A record of the meditations, murmurs, and misadventures of Nature Dave in his pursuit of ecological knowledge.
David Klinges is the database manager for the Coastal Carbon Research Coordination Network. His work includes curating data, designing web interfaces and data-access tools, and coordinating data- and skill-sharing workshops. As a “full-stack” ecologist, he also enjoys the front-end of research by conducting fieldwork in coastal wetlands and forests.
Nature Dave was raised in the remote wildlands of suburban central New Jersey in the town of Princeton. As a young adventurer, he explored the exotic and untamed local pond, fondly dubbed the “Frog Pond,” in search of snapping turtles, northern water snakes, and of course, many frogs.
Unfulfilled by this flat and developed realm, a yearning for the outdoors brought him to little Hanover, New Hampshire, to attend Dartmouth College. On weekends and breaks from school, Nature (earning this nickname during a freshman orientation hiking trip, during which he frequently stopped the group to identify trees and amphibious wildlife) would hike in the nearby White Mountains, or travel on other backpacking adventures with the Dartmouth Outing Club.
But one of the biggest draws of Dartmouth was the school’s foreign study program (FSP) in Biology. Six weeks in Costa Rica and three more on Little Cayman Island opened to him the whole world of tropical ecology, and after he cut his teeth studying poison frog coloration and marine snail distributions, there was no turning back.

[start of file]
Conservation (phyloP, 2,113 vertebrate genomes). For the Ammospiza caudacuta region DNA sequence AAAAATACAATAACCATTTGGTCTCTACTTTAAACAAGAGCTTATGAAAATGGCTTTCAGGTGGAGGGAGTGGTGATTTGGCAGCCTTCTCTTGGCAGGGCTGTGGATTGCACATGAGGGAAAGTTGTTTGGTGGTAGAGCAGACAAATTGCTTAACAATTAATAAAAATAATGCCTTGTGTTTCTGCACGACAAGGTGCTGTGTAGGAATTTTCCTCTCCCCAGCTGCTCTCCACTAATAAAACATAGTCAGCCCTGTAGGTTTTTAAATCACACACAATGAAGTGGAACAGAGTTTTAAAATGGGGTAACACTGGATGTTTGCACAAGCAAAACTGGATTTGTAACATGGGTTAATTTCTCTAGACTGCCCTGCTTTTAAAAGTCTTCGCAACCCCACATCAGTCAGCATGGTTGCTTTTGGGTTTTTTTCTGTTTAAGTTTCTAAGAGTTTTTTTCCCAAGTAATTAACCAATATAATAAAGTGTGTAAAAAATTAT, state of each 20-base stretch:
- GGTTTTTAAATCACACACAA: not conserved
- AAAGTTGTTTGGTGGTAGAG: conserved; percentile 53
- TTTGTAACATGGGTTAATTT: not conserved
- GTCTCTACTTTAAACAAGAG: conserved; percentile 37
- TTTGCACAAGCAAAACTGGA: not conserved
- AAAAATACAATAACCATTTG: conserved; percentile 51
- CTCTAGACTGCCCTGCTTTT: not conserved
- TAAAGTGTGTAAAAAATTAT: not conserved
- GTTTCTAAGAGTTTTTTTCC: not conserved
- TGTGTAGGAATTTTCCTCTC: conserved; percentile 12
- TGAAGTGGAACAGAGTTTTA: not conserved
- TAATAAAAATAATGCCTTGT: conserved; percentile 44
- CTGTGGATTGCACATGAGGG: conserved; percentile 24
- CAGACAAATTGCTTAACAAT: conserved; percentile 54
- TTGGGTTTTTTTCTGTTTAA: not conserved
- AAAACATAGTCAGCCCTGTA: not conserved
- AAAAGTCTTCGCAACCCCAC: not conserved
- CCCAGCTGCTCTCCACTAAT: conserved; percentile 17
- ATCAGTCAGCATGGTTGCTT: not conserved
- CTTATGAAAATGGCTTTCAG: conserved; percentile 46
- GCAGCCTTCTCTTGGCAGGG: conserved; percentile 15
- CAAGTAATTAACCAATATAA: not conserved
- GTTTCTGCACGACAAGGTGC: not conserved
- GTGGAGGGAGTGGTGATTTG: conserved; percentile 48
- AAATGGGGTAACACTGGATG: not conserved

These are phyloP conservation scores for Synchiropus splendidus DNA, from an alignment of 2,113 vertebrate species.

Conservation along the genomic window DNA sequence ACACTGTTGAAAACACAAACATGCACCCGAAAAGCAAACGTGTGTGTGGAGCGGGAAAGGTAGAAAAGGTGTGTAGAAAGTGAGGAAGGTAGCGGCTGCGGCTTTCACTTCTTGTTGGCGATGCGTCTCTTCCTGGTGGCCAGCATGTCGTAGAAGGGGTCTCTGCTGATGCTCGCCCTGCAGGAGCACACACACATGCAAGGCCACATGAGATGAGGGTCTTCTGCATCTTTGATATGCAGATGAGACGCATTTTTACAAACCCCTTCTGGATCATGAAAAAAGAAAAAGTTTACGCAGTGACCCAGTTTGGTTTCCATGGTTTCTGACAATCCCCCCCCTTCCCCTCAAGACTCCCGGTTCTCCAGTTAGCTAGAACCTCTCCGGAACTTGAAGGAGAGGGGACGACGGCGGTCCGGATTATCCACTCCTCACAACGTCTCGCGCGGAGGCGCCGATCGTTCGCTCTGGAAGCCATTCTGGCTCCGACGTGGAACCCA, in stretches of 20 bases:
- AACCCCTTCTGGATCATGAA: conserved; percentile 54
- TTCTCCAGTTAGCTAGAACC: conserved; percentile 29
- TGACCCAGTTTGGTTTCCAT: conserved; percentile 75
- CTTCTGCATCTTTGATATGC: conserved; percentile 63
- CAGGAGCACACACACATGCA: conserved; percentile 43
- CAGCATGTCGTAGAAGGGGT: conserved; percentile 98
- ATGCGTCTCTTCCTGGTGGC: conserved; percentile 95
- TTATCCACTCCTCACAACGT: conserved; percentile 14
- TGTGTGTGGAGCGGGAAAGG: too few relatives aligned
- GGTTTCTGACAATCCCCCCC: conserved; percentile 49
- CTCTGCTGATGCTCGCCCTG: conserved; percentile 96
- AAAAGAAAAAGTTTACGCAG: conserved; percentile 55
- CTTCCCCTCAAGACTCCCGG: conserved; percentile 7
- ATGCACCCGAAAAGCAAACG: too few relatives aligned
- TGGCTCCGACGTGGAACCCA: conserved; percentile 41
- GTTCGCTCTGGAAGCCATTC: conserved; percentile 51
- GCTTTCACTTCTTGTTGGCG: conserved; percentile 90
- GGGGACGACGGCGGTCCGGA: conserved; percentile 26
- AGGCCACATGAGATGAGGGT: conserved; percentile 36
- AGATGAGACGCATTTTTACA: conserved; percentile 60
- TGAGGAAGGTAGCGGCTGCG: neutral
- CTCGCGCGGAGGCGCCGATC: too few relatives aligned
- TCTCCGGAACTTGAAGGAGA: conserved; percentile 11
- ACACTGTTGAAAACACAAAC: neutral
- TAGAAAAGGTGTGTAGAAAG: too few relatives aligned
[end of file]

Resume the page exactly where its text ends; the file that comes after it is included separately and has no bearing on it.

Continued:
Since this formative experience, Dave has been on numerous additional expeditions to study and practice ecology and conservation biology, including Honduras, Louisiana, and the Peruvian Amazon. Through this blog, Nature hopes to share the knowledge and insight he has gained from working in Paradise, so that others may become better acquainted with and appreciative of natural wildlife and landscapes. Enjoy!
Smithsonian Conservation Biology Institute, Front Royal, VA.
Madre de Dios, Peru.
LUMCON, Cocodrie, LA
- One of the Gulf’s premiere research stations founded in 1979
- Partnerships with Tulane, LSU, Nicholls U, and other schools
- Elevation in 2016: 3 ft above sea level
- Elevation in 2026: 5 ft below sea level
- one of the three Cayman Islands
- world-renowned for diving
- total permanent residential population: 17
- beach: check. sun: check. perfection: check.
- Northwest Costa Rica
- tropical dry forest and mangrove swamp bordering the Pacific coast
- prominent wildlife: Olive Ridley sea turtle (Lepidochelys olivacea), green iguana (Iguana iguana), jaguar? (Panthera onca)
- *NOTE*: We have no electricity/internet access in Santa Rosa. So no updates until Monteverde this weekend!
Palo Verde, Costa Rica